Flight Line

Recollections and reflections — a seasoned reporter’s view of aviation history

BAC Super VC10 production under way in the company’s Weybridge, Surrey, plant, for so long one of the key British aircraft manufacturing locations.
KEY COLLECTION

A true story. All those years ago, when I was but a lad, the British aircraft industry was still very much in its prime. It was in early 1964 that an aviation society to which I belonged organised a coach trip to the British Aircraft Corporation’s Brooklands factory at Weybridge, Surrey to see the VC10 in production. In 1964, BAC Weybridge was thriving, with several ongoing programmes. On the civil side, Viscount production had finally come to an end after 438 examples had been built, although the following Vanguard had never really taken off with a run of just 43.

Cynics say that the company lost on the Vanguard all the money it had made on the Viscount. The major activity at Weybridge at the time was the VC10. Prototype G-ARTA had flown on 29 June 1962 and the type would be awarded its certificate of airworthiness on 23 April 1964. G-ARTA — and all subsequent VC10s — made its first flight from Weybridge, the lightly fuelled aircraft taking off to make the short hop to land at the company’s test airfield at Wisley, just a few miles away. The Weybridge runway was just 3,800ft long and a departing VC10 needed to make full use of every last foot of concrete. To achieve this, G-ARTA was pushed back by tractor to the very end of the runway, which backed on to the Waterloo-West Country railway line, and trains were temporarily halted. In the event it took off, safely, to the south-west in just 2,150ft. As to military types, Valiant production at Weybridge had come to an end, but BAC was partnered 50:50 with English Electric on the design and production of the wildly ambitious TSR2, promising ‘Mach 2 from a dirt strip’, which was eagerly anticipated by the RAF.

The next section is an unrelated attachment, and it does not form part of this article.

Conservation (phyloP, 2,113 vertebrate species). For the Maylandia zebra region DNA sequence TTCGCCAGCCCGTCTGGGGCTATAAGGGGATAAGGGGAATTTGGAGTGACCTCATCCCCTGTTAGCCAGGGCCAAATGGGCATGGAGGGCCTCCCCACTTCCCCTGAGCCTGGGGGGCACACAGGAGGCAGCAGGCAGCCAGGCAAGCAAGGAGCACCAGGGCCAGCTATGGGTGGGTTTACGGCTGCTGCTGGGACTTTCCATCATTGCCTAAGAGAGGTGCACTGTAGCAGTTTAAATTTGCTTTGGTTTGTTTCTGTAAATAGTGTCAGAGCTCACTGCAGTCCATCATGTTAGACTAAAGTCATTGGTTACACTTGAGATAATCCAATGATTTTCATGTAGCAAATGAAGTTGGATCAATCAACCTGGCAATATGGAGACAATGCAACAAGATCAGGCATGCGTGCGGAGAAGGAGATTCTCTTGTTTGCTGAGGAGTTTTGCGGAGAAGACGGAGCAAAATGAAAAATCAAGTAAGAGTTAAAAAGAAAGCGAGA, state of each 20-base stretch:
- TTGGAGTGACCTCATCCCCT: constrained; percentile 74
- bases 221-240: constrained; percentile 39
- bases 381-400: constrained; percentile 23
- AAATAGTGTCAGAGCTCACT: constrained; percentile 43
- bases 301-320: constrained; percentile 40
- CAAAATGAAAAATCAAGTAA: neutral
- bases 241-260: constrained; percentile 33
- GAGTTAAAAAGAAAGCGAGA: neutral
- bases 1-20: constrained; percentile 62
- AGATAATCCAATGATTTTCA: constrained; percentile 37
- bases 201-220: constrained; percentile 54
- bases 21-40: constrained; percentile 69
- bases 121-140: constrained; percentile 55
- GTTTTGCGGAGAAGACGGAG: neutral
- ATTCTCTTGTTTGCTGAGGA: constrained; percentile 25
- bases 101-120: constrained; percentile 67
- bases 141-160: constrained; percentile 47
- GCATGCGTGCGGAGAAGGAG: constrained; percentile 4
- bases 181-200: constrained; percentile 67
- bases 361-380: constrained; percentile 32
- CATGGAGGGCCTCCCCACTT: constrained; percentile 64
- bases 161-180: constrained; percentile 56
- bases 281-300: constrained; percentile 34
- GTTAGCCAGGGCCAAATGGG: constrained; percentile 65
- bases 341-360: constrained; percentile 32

Anyway, back to the coach trip. There were 45 of us and, as we arrived at the Weybridge main gate, a cheery security guard asked, for the record, “None of you got any cameras, have you?” Well, every one of us had, and some more than one. Each was laboriously handed over to security, listed and a receipt issued. After what seemed like an hour, our BAC guide came on board and we drove around the site.

VC10 production was in full swing and we disembarked to walk the line, where milling from the solid had been adopted for much of the aircraft’s structure, in a striking example of what was then the best in modern practices. With our visit drawing to a close, we got back on the coach prior to heading home.

But as we passed one of the hangars, its doors slid open to reveal the TSR2 line, with first development batch aircraft XR219 and a couple more in white paint, and other less complete airframes still in primer. Out from nowhere — or, indeed, from duffle bags — came many suddenly rediscovered cameras, which were pointed into the hangar to record the scene. Our BAC guide commanded the driver to “drive on”, while all the other passengers urged him vociferously to “stop”. As a result, the coach lurched forward, then halted, a process that was repeated several times until the guide’s will prevailed and we headed definitively for the main gate. By this time, much film had been exposed on this surprise addition to our tour. As for me, I had clearly been too honest (or too stupid) and had handed my camera in earlier.

Although I flew several times on VC10s in both civil and military guises, I never got to see a TSR2 in the air on any of its 24 flights

Within a year the TSR2 had been cancelled, while VC10 production never got beyond 55 examples and the factory closed in the 1980s. Although I flew several times on VC10s in both civil and military guises, I never got to see a TSR2 in the air on any of the just 24 flights it made in 1964-65. This, along with never having met Debbie Harry, remains one of my life’s great regrets.